Consumption of Aerial Sensing: We set up experiments by comparing the normalized system consumption in monitoring tasks with different coverage spaces. As shown in Fig. 11, ImgSensingNet uses UAV that does not suffer from both the load and loitering consumptions, hence can greatly save the battery. Compared to AQNet system with different loitering time for data sensing, ImgSensingNet consumes about 50% less energy than that of AQNet, with different coverage space. Thus, the energyefficiency of the proposed system is demonstrated.
Consumption of Ground Sensing: We further study the normalized consumption of ground sensing using the same method. We compare one day’s consumption of all ground devices within different coverage spaces, using the same detection time and uploading time for each method. Fig. 11 presents the experimental results. When , our ground sensing achieves the maximum consumption, which still slightly outperforms AQNet system. As , the normalized consumption of the WSN significantly reduces to only 53%, which again validates the energyefficiency of ImgSensingNet.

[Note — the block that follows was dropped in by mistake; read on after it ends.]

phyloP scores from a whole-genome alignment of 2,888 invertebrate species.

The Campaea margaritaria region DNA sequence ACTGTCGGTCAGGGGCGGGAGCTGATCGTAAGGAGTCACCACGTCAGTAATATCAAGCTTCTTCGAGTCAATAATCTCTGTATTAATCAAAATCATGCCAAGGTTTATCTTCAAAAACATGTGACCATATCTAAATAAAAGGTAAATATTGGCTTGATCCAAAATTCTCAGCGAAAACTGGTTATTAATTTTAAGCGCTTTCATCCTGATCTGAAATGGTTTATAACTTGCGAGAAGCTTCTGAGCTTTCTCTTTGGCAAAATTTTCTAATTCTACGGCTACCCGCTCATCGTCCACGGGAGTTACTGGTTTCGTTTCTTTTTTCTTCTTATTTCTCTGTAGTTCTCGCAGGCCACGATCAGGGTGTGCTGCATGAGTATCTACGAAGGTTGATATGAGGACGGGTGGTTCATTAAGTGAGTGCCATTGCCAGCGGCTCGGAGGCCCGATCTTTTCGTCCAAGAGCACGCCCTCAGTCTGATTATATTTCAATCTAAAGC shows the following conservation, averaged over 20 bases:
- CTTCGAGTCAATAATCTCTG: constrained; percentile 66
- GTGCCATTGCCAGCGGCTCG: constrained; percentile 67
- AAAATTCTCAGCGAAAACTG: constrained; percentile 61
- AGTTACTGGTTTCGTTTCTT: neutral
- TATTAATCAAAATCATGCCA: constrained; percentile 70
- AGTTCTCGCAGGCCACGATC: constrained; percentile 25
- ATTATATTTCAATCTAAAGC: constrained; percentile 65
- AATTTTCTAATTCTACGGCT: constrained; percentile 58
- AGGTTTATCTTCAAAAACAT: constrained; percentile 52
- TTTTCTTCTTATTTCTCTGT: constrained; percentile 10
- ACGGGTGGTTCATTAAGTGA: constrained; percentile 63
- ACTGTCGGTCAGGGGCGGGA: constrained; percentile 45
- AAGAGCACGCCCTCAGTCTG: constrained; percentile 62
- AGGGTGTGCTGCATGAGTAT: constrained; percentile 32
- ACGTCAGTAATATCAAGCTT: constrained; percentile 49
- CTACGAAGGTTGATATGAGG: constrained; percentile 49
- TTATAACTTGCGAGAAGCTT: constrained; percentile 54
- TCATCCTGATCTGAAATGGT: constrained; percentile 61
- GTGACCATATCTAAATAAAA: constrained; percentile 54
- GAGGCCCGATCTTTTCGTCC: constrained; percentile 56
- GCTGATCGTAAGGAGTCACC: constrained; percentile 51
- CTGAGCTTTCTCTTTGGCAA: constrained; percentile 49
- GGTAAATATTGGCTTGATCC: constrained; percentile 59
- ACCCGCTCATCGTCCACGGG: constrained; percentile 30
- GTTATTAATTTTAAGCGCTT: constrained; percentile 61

ViiiD Wakeup Mechanism
We analyse the impact of on wakeup mechanism in two aspects: (1) the average number of devices that wake up each time, and (2) the average computing time for devices selection. We vary the number of devices as 30 and 100, and set . For each instance, we perform 1000 independent runs to get the average values.
Average Number of Wakeup Devices: As shown in Fig. 12(a)(c), we plot the average number of wakeup devices with different values of , by setting as an invariant. The number of selected devices decreases monotonically when increases. Specifically, when we choose m, the average number of wakeup devices can greatly reduce to less than 50% of total devices (e.g., 38.5 on average when there are 100 devices in total). Thus, by choosing a proper , the number of wakeup devices greatly scales down, which is energy efficient.
Average Runtime of Wakeup Mechanism: Further, we study the runtime for obtaining the set of wakeup devices each time. As shown in Fig. 12(b)(d), the runtime also decreases with a greater . Specifically, the average running time is about 0.01 s when there are 30 devices in total. When there are more devices, the computation time will increase, but it is still completed in realtime (about 1s in Fig. 12(d)).
ViiiE Impacts of Different Joint Estimation Errors
In this section, we investigate the impacts of different JE values on ImgSensingNet, in three aspects as (1) estimation accuracy, (2) energy consumption, and (3) working durations, respectively.